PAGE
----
The ACCC commenced court action against New South Wales egg producer Pirovic Enterprises Pty Ltd (one of the companies it had looked at during its investigation), in the Federal Court of Australia in December 2013, and at the same time commenced similar action against a Western Australian egg producer. The Pirovic case is the first of these cases to be determined by the Federal Court, which handed down its judgment on September 23, 2014.

The food labelling conduct

Pirovic, which is a family business, farmed laying hens at two farms and then sold the eggs produced by those hens using packaging and a website that claimed the eggs were ‘free range’, and that the hens roamed freely on green pastures during the day before returning to barns at night.

Some of the packaging used by Pirovic (see image) included a colourful photo of chickens outdoors in what looked like a relatively sparsely populated field.

The judgment

In Australian Competition and Consumer Commission v Pirovic Enterprises Pty Ltd (No 2), the Federal Court of Australia ruled that Pirovic Enterprises had contravened various legislative prohibitions against misleading and deceptive conduct by marketing as ‘free range’ eggs produced by hens that were farmed in conditions that did not match consumer expectations.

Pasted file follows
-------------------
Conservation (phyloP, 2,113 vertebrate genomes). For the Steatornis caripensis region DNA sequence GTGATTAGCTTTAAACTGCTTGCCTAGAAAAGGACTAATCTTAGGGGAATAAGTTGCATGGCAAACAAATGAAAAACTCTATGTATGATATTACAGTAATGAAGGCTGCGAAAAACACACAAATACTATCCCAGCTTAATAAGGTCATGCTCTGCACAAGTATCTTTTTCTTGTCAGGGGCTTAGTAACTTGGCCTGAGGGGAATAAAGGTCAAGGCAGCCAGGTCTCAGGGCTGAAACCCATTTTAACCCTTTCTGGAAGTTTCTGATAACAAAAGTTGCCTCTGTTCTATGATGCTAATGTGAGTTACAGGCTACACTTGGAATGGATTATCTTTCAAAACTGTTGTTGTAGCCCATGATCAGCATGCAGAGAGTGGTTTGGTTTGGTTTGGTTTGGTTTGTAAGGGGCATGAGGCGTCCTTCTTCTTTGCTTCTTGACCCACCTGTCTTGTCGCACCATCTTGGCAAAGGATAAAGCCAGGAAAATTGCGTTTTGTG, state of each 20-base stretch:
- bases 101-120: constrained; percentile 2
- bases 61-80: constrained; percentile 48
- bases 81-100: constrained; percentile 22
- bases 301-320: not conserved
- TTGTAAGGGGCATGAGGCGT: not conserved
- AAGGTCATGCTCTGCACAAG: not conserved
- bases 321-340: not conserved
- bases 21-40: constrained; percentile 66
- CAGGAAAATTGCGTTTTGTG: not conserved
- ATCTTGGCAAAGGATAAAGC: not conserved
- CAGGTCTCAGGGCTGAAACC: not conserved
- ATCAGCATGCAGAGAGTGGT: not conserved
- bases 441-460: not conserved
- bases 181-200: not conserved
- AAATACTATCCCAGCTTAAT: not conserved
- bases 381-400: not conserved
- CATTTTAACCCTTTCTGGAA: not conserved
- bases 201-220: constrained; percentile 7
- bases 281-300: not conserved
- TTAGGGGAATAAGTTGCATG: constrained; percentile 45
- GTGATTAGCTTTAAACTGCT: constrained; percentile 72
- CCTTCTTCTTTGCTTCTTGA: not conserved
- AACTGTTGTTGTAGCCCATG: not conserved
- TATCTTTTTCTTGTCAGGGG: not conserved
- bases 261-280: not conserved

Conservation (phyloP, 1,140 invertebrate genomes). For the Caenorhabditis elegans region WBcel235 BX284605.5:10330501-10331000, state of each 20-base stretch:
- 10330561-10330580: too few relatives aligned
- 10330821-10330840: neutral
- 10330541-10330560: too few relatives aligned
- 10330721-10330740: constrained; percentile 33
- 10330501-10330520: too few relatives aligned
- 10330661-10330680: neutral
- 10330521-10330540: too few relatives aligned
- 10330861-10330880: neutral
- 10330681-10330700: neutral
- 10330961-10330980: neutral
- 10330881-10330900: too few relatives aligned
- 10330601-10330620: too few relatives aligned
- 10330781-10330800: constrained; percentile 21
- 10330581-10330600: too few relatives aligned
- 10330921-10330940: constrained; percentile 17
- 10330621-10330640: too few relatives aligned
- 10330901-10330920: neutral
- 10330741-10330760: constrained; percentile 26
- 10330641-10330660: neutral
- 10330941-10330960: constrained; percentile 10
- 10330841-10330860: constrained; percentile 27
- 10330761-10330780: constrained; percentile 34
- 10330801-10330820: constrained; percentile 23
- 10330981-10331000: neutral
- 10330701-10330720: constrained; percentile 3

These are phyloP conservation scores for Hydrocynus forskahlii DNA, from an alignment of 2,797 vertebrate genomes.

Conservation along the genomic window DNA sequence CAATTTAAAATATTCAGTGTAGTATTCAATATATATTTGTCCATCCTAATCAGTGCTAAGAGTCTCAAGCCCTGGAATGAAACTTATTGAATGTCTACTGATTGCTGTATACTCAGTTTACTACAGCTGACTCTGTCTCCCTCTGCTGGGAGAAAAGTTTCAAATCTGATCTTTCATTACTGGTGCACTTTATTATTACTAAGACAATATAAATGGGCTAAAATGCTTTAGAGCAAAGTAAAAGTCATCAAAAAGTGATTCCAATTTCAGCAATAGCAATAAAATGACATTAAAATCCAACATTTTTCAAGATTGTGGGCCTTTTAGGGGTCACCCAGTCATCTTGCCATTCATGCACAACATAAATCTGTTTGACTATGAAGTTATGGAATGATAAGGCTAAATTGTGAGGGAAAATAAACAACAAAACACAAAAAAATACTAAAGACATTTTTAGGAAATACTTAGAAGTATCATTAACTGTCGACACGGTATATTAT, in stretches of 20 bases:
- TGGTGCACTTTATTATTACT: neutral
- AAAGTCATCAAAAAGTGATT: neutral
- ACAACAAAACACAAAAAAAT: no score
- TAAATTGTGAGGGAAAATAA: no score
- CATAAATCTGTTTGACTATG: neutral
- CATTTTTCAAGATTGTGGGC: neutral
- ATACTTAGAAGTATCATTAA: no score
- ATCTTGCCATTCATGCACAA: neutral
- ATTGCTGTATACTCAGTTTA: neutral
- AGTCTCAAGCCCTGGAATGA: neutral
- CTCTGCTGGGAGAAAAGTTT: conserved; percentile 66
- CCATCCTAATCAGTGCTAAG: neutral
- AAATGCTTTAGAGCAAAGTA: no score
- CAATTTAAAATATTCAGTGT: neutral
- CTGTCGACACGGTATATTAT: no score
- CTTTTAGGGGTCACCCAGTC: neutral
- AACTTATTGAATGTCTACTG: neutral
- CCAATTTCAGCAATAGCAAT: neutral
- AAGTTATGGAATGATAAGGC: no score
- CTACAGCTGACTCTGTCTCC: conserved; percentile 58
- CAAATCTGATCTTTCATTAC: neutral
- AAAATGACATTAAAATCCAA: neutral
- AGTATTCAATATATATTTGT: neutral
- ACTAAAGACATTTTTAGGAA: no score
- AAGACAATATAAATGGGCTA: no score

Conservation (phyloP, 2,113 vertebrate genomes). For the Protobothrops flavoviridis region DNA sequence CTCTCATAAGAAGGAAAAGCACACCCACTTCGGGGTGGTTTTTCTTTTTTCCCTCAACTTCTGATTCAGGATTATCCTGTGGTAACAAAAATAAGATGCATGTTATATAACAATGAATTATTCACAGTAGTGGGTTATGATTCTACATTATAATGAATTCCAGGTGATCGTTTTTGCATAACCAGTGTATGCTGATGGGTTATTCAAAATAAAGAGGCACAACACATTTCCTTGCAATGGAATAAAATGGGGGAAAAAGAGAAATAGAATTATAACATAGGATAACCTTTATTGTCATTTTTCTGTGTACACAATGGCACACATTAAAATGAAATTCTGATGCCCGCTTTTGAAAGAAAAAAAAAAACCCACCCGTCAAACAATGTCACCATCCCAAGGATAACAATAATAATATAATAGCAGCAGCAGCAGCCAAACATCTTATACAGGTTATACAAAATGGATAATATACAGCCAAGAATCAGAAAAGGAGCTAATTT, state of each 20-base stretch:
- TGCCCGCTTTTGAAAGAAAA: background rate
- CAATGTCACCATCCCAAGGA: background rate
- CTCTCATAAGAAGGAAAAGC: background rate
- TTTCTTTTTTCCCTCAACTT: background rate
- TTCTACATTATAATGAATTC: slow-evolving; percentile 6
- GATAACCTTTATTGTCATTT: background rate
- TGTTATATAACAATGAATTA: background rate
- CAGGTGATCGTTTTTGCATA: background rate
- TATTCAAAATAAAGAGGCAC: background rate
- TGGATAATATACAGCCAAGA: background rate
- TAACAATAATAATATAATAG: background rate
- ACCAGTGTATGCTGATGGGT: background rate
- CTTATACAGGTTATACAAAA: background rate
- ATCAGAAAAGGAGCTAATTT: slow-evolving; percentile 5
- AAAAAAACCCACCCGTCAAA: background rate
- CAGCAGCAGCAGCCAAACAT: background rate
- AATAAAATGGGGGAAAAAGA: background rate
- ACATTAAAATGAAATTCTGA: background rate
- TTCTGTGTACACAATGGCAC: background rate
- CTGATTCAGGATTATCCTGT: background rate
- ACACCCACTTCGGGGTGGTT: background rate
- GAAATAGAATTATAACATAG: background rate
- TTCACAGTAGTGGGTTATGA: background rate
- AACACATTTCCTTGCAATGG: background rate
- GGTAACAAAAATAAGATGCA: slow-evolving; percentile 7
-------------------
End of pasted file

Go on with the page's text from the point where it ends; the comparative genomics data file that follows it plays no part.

The Federal Court found that Pirovic, in marketing its eggs as ‘free range’, had regard to what other industry participants did. In fact, Pirovic understood that its practices were broadly consistent with the practices of most other industry participants selling eggs as ‘free range’.

Pirovic’s labelling had also been reviewed by the industry body, the Australian Egg Corporation Limited (the AECL), and deemed to comply with its labelling guide. Pirovic was licensed by the AECL to use the Egg Corporation Assured Trademark. Indeed, each of Pirovic’s farms had a ‘level A’ accreditation for free range egg production, and the New South Wales Food Authority deemed the AECL scheme to be compliant with the Primary Industries Standing Committee’s Model Code of Practice for the Welfare of Animals – Domestic Poultry.